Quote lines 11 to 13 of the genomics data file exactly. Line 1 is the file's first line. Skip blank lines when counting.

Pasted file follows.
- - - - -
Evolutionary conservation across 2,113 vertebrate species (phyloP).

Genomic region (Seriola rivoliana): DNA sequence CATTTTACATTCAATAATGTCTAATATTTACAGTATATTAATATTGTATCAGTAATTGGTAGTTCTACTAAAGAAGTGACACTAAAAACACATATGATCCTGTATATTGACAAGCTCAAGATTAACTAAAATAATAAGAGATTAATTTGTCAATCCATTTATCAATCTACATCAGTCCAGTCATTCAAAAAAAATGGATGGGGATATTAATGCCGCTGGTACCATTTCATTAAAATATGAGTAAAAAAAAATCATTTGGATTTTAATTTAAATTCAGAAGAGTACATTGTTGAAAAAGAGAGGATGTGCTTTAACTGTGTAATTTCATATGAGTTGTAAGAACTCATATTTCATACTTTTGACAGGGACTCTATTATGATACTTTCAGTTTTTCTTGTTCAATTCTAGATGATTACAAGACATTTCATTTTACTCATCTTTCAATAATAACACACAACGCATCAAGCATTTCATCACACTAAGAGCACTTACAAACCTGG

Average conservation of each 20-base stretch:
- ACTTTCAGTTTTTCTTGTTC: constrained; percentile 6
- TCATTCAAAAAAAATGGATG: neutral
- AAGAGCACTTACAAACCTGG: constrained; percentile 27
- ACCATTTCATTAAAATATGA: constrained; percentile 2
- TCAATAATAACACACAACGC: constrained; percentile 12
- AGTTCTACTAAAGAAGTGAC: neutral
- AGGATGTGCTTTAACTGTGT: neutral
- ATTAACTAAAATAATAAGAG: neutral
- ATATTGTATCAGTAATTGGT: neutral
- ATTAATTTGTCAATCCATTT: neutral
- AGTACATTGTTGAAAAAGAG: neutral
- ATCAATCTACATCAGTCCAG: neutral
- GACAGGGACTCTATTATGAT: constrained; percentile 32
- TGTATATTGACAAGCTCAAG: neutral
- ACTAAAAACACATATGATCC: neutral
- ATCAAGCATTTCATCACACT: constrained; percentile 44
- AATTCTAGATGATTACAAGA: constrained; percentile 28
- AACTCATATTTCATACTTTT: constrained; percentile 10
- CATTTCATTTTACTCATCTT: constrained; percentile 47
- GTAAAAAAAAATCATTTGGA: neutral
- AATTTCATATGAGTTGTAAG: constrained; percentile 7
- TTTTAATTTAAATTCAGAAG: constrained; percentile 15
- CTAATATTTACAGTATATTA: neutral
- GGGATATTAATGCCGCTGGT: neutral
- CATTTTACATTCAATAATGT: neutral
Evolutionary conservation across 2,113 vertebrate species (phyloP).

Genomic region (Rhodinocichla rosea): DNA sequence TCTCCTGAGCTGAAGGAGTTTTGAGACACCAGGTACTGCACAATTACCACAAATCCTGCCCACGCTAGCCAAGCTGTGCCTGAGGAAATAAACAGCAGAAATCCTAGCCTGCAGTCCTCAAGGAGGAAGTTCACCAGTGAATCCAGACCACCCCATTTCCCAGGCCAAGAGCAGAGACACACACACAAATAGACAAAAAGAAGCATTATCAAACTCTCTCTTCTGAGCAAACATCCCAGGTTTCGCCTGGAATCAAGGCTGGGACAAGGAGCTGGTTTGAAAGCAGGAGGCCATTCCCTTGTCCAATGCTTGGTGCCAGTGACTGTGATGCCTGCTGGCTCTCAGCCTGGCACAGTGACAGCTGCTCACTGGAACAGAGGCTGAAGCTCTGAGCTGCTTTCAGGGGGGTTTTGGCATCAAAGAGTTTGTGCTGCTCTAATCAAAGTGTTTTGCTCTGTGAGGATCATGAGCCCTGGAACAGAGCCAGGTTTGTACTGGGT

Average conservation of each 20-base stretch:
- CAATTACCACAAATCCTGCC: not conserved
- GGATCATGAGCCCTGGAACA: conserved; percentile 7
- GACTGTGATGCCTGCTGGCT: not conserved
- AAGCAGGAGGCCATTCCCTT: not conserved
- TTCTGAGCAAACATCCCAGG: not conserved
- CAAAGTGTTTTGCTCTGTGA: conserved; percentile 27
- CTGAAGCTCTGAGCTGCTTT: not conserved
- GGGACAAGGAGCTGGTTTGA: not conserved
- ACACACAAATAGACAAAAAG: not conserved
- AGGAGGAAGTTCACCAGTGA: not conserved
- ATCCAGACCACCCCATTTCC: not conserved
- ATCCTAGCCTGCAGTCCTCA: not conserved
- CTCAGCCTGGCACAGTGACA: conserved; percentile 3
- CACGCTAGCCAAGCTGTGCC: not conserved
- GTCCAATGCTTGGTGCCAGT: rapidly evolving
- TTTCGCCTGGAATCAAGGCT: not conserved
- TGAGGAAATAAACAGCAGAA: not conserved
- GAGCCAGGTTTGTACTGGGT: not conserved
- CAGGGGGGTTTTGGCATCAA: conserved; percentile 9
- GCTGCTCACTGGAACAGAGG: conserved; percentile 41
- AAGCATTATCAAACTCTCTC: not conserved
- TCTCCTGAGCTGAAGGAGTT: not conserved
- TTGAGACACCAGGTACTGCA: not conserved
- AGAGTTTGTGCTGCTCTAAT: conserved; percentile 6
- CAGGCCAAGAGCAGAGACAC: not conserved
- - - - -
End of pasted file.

- ATTAACTAAAATAATAAGAG: neutral
- ATATTGTATCAGTAATTGGT: neutral
- ATTAATTTGTCAATCCATTT: neutral